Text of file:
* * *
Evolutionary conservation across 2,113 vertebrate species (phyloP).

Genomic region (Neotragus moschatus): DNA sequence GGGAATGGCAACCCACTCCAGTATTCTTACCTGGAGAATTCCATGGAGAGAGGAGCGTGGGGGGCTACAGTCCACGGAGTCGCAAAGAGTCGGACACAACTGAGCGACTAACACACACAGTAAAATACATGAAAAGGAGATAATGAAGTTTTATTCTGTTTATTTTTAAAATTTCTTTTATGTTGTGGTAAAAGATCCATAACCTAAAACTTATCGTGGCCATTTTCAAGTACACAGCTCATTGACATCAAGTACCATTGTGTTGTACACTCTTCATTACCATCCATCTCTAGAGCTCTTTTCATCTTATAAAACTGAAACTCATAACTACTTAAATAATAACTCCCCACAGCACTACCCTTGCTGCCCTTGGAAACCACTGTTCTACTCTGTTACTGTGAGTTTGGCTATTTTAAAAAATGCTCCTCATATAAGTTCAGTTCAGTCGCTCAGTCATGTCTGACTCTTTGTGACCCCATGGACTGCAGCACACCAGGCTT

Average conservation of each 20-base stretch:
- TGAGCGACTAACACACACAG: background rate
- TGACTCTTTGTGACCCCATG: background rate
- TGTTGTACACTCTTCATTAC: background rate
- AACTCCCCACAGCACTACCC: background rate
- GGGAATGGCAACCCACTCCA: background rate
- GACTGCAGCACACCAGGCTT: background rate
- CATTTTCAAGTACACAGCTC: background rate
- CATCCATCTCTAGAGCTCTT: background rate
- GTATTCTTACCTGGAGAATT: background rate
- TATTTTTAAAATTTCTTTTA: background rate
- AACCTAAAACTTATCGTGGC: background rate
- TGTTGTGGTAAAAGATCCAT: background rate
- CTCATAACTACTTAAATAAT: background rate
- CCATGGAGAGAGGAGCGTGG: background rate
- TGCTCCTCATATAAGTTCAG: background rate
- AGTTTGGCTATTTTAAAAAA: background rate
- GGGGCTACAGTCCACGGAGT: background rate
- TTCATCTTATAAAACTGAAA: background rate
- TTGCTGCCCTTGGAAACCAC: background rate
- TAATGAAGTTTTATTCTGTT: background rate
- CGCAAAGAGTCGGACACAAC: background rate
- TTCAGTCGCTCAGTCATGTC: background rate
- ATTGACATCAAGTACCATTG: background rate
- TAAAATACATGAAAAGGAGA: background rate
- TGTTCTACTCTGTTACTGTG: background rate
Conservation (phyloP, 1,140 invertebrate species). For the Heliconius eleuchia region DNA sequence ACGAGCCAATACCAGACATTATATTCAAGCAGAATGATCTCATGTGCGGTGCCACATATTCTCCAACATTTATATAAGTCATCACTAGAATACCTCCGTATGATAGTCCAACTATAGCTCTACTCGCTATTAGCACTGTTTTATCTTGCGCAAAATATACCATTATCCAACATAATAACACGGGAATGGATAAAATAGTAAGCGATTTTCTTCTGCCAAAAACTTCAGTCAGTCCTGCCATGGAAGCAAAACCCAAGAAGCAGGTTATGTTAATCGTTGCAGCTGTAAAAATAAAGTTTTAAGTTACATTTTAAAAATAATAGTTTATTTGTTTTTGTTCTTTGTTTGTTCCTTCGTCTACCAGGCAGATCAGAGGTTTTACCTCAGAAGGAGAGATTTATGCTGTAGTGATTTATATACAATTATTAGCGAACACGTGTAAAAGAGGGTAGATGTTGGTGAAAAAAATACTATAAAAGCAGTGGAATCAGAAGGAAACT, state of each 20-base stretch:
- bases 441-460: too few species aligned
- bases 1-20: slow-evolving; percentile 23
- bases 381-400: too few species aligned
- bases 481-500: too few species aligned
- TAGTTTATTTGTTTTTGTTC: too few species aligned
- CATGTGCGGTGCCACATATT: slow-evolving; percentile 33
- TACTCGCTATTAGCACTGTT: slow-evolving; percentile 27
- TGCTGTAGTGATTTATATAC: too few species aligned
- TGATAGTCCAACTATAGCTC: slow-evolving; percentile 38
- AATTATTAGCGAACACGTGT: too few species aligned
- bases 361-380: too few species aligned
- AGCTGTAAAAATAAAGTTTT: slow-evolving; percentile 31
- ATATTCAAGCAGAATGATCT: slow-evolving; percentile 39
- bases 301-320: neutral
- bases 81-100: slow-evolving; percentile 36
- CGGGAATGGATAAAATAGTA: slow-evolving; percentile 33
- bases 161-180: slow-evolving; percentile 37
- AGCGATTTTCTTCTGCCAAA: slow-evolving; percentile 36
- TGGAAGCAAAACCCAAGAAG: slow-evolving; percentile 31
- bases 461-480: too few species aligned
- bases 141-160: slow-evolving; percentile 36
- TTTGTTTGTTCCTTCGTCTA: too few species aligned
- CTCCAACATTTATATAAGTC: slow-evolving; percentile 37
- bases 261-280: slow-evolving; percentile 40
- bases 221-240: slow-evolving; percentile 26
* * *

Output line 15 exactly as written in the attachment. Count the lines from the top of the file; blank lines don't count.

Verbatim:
- TGTTGTGGTAAAAGATCCAT: background rate